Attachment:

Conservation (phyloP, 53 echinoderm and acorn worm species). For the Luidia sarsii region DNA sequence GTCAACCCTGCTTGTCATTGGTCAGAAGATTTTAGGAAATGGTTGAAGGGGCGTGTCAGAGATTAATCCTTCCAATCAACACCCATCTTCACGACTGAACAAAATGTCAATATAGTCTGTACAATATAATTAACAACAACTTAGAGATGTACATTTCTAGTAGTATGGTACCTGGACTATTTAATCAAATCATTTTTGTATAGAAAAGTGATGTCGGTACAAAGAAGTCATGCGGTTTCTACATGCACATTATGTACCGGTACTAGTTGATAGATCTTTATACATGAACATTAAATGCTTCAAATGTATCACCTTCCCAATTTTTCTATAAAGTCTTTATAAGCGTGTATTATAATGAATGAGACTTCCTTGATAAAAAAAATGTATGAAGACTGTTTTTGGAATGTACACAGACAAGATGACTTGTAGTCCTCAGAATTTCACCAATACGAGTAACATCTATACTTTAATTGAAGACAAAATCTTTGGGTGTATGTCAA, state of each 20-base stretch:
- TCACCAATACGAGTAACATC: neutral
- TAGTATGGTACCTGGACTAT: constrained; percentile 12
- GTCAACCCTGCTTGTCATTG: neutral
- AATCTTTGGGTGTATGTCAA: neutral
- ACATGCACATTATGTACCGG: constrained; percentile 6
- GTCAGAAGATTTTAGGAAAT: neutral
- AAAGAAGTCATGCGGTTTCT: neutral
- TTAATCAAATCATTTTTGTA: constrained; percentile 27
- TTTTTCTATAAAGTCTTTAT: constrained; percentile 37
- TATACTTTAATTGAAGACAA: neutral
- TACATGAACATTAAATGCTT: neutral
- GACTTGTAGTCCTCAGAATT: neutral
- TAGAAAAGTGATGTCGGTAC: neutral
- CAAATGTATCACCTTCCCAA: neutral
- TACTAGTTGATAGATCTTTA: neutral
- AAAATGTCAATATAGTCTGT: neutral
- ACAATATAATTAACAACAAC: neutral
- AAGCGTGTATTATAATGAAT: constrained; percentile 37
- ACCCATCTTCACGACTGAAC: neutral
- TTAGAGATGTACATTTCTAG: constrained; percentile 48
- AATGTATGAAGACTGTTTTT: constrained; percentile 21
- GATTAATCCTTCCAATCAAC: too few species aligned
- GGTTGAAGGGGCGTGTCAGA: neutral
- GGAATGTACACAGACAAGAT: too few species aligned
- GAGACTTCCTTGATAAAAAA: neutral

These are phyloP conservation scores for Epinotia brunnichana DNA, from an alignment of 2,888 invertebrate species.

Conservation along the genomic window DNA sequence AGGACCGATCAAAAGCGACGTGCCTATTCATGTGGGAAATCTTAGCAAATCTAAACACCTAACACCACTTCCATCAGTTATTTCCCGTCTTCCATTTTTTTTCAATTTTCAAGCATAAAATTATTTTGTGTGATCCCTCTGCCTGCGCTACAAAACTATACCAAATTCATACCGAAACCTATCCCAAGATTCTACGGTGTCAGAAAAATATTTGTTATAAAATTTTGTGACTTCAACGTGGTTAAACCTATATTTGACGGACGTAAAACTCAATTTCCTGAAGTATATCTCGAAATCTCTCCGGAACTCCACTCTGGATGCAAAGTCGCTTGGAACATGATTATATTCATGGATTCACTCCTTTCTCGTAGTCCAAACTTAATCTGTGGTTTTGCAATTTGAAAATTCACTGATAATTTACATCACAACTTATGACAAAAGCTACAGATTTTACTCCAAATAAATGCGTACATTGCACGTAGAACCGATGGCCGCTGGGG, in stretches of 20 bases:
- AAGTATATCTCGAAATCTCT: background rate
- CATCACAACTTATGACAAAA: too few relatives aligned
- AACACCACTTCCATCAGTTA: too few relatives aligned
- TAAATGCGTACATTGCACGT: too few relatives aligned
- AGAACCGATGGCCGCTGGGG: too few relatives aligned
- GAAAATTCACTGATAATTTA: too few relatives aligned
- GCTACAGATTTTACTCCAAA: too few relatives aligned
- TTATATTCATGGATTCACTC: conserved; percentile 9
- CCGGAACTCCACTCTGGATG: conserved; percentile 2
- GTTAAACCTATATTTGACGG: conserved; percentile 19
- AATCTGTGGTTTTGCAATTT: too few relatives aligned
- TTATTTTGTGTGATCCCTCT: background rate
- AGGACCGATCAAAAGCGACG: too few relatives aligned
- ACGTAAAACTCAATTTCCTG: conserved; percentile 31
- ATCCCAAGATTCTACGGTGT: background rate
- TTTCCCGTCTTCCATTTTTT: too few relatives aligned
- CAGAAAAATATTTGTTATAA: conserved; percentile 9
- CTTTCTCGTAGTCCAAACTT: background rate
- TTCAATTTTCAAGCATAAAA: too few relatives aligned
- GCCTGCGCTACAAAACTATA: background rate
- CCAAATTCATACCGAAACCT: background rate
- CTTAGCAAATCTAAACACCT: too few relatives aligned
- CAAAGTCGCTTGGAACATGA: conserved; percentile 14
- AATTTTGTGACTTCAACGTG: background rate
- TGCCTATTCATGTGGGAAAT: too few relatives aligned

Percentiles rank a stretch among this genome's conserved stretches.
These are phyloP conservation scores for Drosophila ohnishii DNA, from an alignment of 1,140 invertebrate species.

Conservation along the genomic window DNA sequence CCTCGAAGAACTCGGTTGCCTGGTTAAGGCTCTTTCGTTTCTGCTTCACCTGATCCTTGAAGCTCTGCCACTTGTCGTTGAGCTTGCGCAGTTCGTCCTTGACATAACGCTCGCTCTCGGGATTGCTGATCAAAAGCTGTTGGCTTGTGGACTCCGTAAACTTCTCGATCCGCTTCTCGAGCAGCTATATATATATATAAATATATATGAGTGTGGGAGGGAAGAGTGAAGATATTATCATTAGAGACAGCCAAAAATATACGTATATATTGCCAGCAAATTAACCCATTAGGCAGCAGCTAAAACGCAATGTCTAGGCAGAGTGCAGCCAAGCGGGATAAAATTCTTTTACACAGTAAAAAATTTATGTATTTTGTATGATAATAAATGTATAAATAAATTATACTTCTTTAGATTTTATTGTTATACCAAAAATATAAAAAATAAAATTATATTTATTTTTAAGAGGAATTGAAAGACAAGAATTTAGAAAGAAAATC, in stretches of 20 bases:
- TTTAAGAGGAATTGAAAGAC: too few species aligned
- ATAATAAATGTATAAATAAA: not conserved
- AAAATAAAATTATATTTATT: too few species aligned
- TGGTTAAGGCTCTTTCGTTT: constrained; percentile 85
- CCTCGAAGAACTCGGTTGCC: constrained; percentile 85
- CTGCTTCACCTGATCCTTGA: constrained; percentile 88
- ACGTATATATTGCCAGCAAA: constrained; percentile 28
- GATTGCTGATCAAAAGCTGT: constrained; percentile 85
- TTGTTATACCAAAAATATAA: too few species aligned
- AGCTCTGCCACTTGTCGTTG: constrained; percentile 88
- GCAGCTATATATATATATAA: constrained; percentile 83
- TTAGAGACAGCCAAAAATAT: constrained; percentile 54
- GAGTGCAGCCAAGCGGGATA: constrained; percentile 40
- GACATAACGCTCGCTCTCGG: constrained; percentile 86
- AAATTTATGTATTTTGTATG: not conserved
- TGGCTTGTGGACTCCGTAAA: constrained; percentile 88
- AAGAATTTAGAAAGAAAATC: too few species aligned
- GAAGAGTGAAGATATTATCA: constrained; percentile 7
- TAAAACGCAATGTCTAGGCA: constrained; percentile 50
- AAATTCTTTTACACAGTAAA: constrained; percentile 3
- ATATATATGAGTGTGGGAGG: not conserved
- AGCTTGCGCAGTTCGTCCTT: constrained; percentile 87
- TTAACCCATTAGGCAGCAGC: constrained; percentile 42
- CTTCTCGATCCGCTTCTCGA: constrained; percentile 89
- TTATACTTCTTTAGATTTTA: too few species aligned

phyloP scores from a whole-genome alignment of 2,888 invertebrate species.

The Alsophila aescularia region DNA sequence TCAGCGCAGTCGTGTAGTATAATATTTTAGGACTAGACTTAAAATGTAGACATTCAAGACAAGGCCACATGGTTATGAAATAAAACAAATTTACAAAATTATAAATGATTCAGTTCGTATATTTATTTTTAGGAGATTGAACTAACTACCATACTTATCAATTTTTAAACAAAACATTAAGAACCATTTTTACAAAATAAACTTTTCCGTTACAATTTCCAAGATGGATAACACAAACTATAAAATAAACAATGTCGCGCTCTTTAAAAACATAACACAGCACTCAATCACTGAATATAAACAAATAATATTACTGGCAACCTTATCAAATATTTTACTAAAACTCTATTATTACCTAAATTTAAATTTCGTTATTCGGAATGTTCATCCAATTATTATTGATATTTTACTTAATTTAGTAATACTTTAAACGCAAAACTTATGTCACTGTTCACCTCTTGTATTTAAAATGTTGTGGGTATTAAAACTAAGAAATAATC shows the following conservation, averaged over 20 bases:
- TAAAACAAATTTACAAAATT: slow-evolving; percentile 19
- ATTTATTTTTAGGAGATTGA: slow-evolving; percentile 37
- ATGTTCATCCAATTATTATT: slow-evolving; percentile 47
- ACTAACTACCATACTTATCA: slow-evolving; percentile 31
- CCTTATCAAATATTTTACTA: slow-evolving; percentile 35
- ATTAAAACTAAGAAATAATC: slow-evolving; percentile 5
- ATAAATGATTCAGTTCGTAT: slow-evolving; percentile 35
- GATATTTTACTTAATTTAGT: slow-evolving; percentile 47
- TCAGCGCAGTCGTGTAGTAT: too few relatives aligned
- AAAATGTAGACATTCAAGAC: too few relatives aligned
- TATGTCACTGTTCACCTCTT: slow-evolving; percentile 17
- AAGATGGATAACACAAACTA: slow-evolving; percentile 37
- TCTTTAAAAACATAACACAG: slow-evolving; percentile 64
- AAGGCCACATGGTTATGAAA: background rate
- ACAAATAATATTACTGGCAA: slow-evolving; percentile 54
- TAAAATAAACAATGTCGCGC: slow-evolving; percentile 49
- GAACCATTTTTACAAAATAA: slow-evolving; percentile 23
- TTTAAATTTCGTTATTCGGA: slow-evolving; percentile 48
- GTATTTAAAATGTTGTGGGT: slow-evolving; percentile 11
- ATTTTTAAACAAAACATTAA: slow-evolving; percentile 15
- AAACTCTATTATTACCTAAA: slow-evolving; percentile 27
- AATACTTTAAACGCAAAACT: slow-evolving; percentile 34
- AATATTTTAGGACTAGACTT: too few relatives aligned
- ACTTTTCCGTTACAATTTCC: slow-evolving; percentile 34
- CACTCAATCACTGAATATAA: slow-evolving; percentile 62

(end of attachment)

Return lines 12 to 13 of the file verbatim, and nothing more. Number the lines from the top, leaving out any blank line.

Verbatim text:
- TACATGAACATTAAATGCTT: neutral
- GACTTGTAGTCCTCAGAATT: neutral